Kenrick-Glennon Seminary enrollment still climbing

Lisa Johnston |

Brandon Roth had been attending Kenrick-Glennon Seminary for a week or so, and is glad to be at a place full of men with the same goal — to serve God and His people.

"Everyone is friendly, here to support each other. It's nice to be with all these guys," said Roth, who is from Perryville. He began thinking about the priesthood in his junior year at St. Vincent de Paul High School. He attended Mineral Area College, a two-year community college in Park Hills, before entering the seminary as a sophomore in the Cardinal Glennon College program.

The seminary in Shrewsbury opened for the fall semester with 136 students, about 10 more than the same time last year, which was the highest enrollment in 15 years. Enrollment at the seminary to begin each school year bounced between 91 and 112 from 1999 to 2005 before hitting a low of 76 in 2006. It has been on the rise ever since, dipping slightly only in a couple of years.

Fifty seminarians are from the Archdiocese of St. Louis, an increase of four from last year. Twenty-four are in the Cardinal Glennon College undergraduate program and 26 are in the Kenrick Seminary School of Theology.

Chris Smith, a first-year pre-theology student who is new to the seminary, said "it's easy to feed off the energy" of the other seminarians.

Smith worked as a pharmacist for six years after attending St. Louis College of Pharmacy. He had attended Francis Howell Central High School and was a member of St. Joseph Parish in Cottleville. The call to the priesthood was one he'd been hearing for a while, so he decided it was time to follow it. He's enjoyed meeting men from various backgrounds and noted that "I'm sure the friendships will serve me the rest of my life."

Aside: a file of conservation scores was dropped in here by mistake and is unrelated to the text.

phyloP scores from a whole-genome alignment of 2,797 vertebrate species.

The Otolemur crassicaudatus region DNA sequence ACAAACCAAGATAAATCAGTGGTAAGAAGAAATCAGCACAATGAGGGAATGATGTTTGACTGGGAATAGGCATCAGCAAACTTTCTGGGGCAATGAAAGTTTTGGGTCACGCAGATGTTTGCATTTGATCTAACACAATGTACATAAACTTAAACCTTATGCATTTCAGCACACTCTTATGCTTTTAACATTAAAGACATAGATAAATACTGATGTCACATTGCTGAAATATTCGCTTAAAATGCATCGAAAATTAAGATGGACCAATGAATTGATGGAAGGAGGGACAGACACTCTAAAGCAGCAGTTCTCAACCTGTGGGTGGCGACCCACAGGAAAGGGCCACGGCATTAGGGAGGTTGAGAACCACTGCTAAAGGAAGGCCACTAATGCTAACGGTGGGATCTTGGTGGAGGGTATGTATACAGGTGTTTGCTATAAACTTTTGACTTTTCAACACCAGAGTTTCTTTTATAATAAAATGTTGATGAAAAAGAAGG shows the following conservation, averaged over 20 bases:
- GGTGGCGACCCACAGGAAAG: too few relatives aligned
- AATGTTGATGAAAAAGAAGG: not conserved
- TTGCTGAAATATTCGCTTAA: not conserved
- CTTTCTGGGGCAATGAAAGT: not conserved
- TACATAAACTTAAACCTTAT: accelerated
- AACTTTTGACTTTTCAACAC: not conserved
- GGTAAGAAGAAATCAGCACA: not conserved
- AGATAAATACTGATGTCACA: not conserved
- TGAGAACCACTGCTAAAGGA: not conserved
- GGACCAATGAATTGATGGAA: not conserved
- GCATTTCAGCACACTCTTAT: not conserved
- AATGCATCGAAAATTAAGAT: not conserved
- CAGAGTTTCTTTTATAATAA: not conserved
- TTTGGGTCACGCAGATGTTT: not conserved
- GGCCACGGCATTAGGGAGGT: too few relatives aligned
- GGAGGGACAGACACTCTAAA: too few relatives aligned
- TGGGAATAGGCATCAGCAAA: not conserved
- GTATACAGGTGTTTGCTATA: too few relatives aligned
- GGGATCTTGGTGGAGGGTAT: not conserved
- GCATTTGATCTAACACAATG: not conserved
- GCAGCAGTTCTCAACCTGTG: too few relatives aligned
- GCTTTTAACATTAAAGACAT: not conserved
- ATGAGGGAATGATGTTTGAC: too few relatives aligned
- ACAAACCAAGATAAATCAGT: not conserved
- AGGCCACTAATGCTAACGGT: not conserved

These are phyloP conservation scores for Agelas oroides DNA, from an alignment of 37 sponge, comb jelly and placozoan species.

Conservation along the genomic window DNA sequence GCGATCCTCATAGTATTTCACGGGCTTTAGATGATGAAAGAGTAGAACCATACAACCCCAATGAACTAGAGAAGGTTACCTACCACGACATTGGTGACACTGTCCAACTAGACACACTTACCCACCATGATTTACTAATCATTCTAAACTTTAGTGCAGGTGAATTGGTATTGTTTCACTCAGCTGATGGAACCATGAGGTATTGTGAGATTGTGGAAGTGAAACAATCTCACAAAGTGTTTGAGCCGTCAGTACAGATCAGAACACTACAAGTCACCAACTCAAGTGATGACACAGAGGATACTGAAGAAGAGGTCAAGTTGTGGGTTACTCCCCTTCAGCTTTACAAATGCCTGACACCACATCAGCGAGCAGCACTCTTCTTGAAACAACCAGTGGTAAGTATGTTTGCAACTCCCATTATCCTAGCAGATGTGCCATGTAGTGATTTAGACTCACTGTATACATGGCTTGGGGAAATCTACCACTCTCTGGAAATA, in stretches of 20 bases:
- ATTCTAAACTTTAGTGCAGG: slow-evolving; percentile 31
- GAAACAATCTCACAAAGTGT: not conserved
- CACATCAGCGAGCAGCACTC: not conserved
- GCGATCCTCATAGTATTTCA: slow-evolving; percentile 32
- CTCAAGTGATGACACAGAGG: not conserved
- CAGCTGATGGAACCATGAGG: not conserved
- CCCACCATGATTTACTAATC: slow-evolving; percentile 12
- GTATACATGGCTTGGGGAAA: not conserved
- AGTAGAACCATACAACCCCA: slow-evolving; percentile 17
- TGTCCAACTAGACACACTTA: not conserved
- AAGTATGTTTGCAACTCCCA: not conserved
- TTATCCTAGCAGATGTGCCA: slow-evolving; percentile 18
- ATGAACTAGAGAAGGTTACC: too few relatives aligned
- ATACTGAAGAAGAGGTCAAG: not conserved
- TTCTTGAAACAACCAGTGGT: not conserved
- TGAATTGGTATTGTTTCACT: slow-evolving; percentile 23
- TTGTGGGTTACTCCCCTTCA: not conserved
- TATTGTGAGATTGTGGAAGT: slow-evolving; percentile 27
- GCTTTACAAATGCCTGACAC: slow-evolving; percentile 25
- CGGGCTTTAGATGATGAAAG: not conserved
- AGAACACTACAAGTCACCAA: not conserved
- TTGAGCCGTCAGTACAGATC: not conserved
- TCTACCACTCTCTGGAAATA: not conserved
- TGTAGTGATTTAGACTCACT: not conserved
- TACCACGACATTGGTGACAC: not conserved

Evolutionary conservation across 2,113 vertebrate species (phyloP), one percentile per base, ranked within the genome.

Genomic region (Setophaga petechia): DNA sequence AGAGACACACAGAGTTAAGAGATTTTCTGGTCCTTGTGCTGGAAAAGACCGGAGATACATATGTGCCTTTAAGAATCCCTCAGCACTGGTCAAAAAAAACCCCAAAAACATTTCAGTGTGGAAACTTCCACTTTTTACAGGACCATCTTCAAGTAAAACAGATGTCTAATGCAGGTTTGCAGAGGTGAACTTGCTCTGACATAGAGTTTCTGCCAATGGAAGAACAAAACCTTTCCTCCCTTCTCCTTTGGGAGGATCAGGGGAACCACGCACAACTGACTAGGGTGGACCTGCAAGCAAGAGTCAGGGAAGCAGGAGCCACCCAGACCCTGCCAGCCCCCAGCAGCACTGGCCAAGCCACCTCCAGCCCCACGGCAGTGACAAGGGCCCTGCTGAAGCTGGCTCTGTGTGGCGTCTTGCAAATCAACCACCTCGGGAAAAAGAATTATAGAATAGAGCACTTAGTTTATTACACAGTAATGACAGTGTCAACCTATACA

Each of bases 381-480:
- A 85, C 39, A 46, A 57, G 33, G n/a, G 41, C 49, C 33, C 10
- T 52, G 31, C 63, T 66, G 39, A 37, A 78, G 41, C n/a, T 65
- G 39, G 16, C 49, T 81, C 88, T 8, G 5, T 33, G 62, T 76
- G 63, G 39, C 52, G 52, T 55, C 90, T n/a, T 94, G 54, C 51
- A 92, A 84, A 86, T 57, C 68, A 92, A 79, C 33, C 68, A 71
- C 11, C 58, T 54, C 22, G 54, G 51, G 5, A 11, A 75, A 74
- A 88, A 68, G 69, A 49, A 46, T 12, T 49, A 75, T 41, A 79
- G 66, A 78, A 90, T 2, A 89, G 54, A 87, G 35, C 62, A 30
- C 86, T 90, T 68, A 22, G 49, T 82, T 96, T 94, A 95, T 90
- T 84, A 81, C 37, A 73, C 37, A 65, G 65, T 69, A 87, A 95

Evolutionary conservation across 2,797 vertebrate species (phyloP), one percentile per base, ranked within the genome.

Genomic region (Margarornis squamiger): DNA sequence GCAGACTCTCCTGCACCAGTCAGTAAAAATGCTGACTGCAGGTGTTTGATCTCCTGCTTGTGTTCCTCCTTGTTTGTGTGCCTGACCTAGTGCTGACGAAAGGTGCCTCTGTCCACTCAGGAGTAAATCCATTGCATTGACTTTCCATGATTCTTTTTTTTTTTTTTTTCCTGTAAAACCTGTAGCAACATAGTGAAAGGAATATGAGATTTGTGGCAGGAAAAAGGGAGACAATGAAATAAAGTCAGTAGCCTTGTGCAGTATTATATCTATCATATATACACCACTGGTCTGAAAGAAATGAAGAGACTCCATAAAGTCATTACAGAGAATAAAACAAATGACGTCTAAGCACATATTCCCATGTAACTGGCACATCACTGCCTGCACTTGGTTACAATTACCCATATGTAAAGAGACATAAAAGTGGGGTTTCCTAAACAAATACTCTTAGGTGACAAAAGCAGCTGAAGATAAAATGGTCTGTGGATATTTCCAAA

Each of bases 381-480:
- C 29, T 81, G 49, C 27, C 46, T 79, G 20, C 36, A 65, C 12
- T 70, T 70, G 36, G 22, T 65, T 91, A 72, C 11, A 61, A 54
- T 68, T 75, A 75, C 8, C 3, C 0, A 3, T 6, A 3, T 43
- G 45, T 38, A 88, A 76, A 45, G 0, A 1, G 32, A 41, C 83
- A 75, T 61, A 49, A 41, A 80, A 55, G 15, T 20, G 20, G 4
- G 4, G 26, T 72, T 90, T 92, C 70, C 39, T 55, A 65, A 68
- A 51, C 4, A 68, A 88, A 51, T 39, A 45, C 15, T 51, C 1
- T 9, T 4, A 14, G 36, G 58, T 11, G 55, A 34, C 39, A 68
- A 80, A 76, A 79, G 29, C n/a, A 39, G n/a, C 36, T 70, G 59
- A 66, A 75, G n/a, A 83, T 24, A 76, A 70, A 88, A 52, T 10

Adam Pleimann, a parishioner at Queen of All Saints in Oakville and an Oakville High School graduate, is a freshman at Cardinal Glennon College. He cited the fraternal feeling that has developed in the short time he's been there. Ben Trull of Cure of Ars Parish in Shrewsbury and also a Cardinal Glennon freshman, referred to the experience of living in community as being a "re-living of the apostolic community."

George Rhodes of Kansas City, Kan., a freshman at Cardinal Glennon, said an active and full community adds to the atmosphere required in being formed for the priesthood. Making such a commitment with one's peers helps in the process of discernment, he said

"Like the 12 Apostles, we're being formed to go out and spread the Word," he said.

Work was recently finished on a renovation of the 82-year-old seminary, including an upgrade to the old infrastructure, new safety systems and better accessibility. The project was funded by the "Faith for the Future" campaign, which was launched in 2009 to provide immediate funding for the updates and to increase an endowment for future needs.

The seminary is near capacity, with six guest rooms available for visiting students. A contingency plan exists in case the seminary exceeds capacity someday.

Fifteen students from religious orders attend the seminary but don't live there.

The archdiocesan Office of Vocations, led by Father Christopher Martin, hosts various activities throughout the year — such as Come and See weekends and Kenrick-Glennon Days — for young men discerning a vocation to the priesthood. For information, visit 

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